By Ryan Dilley
BBC News Online, Umm Qasr, Iraq
Securing Umm Qasr's port is vital to the US-led forces attacking Iraq, and not only because it will allow them to land humanitarian aid. That this tiny town, barely inside Iraq, could remain hostile territory for days was a psychological setback for them.
Children in Umm Qasr with a coalition soldier
Umm Qasr is literally a stone's throw from the Kuwaiti border. From the wire fence which separates the emirate from Iraq, the lattice work of the port's cranes can be easily picked out by the naked eye.
Despite this proximity, the first town inside Iraq was not the walkover for the invading US-led forces many had predicted.
Aid ships were already supposed to be off-loading the food and medicine President Bush promised to the Iraqi people. The cranes remain still.
Even as recently as Sunday, US and British marines were meeting pockets of "stern resistance" in the town, delaying efforts to sweep the harbour and approach channels for mines and booby traps. In the words of one British soldier the troops have "been getting plenty of work".
"Umm Qasr is a city similar to Southampton," UK defence minister Geoff Hoon said this week. "He's either never been to Southampton, or he's never been to Umm Qasr," says one of the British soldiers now patrolling the Iraqi settlement, which could barely be described as a town.
Even without the lashing rain, Umm Qasr would be a grim sight. On the land horizon, an oil well torched by Iraqi soldiers burns, the thick black smoke carried in a horizontal ribbon by the strong wind. On the sea horizon is a flotilla of hi-tech warships belonging to the forces trying to oust Saddam Hussein. In the middle are the people of Umm Qasr.
The first thing to greet you inside Iraq is a huge double-sided mosaic of Saddam. He is depicted both in his favourite macho pose - khaki shirt, beret, firing a pistol - and in a more effete white formal uniform.
Locals start to return to the streets
Dwarfed by these images, stands a young Iraqi man in a Manchester United shirt. He gives a thumbs up.
"There are too many pictures of Saddam for us to bother with," says Royal Marine commando, Major Ray Tonner. "If we were going to try to get rid of every one we'd be at it all day. If the locals want to deface them, it's up to them."
The few locals visible, mostly children, seem more occupied accepting sweets and fruit from British troops. With organised resistance in the area ended, and the threat from Iraqi snipers diminishing, the local people have only just started to come back onto Umm Qasr's few streets.
"When we took over from the US Marines here on Saturday, you could see the odd local head bob up over a wall. Then the kids came over on bikes to stop our trucks. As they realised we were okay, the men came out. And today even the women," says Major Tonner.
"The initial fear was that we'd go away like in 1991 and that the Baath Party would return. We're reassuring them that won't happen."
Watchful eyes still look out for Iraqi snipers
There is a second front in the battle for Iraqi hearts and minds - the arrival of food aid to help these wretchedly poor people. Not far from Umm Qasr's few dozen mud-brick houses are the two docks where these supplies will be landed.
Within view of abandoned Iraqi foxholes, packs of stray dogs and children walking barefoot in the muddy, rutted roads. Australian and British divers in the large harbour have begun a round-the-clock search for mines.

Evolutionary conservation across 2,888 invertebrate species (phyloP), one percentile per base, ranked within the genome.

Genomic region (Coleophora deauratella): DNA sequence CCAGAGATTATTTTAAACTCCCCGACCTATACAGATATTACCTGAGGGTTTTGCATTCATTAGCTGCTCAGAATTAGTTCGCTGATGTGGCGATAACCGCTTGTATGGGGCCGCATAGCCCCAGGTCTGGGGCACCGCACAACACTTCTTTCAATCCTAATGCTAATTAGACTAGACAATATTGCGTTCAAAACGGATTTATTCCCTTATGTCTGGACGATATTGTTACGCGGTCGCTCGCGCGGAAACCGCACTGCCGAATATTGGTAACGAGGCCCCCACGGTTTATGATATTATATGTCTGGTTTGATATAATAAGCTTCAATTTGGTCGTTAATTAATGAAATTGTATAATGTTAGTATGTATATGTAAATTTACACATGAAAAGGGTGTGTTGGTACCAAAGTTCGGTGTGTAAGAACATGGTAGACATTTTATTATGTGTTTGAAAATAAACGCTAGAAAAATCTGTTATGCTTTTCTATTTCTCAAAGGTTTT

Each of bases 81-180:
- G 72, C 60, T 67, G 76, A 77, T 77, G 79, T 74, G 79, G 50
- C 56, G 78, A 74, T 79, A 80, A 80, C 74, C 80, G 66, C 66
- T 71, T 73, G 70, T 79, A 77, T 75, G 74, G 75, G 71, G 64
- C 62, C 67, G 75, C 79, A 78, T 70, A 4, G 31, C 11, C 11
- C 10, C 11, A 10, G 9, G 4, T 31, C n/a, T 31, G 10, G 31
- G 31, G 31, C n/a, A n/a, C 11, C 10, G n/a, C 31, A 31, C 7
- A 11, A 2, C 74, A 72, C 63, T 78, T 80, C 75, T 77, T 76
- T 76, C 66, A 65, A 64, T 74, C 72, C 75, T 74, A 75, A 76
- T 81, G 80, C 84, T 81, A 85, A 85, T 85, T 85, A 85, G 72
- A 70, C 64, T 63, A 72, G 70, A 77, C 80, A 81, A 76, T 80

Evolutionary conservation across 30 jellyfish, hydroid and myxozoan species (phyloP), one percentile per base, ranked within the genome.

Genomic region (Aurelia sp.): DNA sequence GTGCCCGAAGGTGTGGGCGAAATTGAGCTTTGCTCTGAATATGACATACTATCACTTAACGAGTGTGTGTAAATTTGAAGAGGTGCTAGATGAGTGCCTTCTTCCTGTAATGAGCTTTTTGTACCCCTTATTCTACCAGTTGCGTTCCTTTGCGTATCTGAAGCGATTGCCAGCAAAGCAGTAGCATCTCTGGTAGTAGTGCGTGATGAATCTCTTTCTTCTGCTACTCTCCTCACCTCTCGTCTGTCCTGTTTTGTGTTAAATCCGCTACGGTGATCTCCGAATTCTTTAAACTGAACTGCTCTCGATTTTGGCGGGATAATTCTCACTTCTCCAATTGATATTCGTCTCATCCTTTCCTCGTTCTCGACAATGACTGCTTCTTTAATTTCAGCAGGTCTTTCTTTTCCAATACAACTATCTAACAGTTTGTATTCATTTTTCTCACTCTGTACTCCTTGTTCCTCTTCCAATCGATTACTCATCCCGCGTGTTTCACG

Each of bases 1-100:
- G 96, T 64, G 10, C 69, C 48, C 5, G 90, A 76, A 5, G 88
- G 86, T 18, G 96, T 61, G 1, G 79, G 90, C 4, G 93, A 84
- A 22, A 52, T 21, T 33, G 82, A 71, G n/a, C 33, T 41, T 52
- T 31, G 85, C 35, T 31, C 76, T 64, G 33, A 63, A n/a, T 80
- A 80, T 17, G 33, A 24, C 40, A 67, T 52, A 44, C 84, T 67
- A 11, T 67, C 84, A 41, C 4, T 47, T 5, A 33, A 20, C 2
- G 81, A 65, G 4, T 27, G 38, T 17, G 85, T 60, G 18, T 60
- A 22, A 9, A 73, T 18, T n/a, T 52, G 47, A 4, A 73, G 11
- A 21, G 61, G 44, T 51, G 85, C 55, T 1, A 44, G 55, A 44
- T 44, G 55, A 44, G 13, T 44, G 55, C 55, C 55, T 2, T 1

While no explosives have yet been found, this work is dangerous in the extreme. In the muddy, oily waters the Australian frogmen are hunting for a scuttled vessel, possibly booby trapped to blow up passing shipping or meddling divers. The British team is blindly sifting the silt at the dockside by hand, hoping to feel for explosives without setting them off.
"Yes, it's dangerous," says British diver James, "but it's what we came here to do, to bring help to the people here as quickly as possible."
These were ordinary troops... they held out because they thought others were doing so elsewhere
Major Ray Tonner, Royal Marines
All this work is done under the watchful eye of colleagues scanning the area for Iraqi snipers. Small arms fire was still being heard here on Monday night.
Jason, a member of the Australian security cordon, has already taken three POWs. "Even when they surrender, you have to be careful and conscious of what's going on around you. You have to make sure your mates are okay and that it isn't an ambush. These guys just lay down, no problems, so we treated them with a soft, open hand."
Behind Jason's position, from where he scans the surrounding quay through his gun sight, is a dilapidated caravan. On the side a former defender has daubed "Down USA". Spilling out of the caravan are abandoned Iraqi uniforms.
Abandoned Iraqi uniforms spill out on to floor
Major Tonner says the stubborn resistance here was due to a lack of communication, rather than Iraqi loyalty to Saddam. "These were ordinary troops, not anything special. They held out because they thought others were doing so elsewhere."
So is the battle for Umm Qasr finally over? "There is a slight concern about how many of these local men were in uniform three days ago. They may not be carrying guns now, but they may still have access to them. That's a fear at the back of my mind."
The soldiers here are hoping the risk of such a return to hostilities will evaporate completely when the aid ships arrive, enforcing the message that the US-led forces are here for the benefit of the ordinary Iraqi and not to conquer the country.
"The Iraqis seem to want us here and are glad to see us," says one Royal Marine. "They're glad we're doing the job we are, but then I think they want us to leave."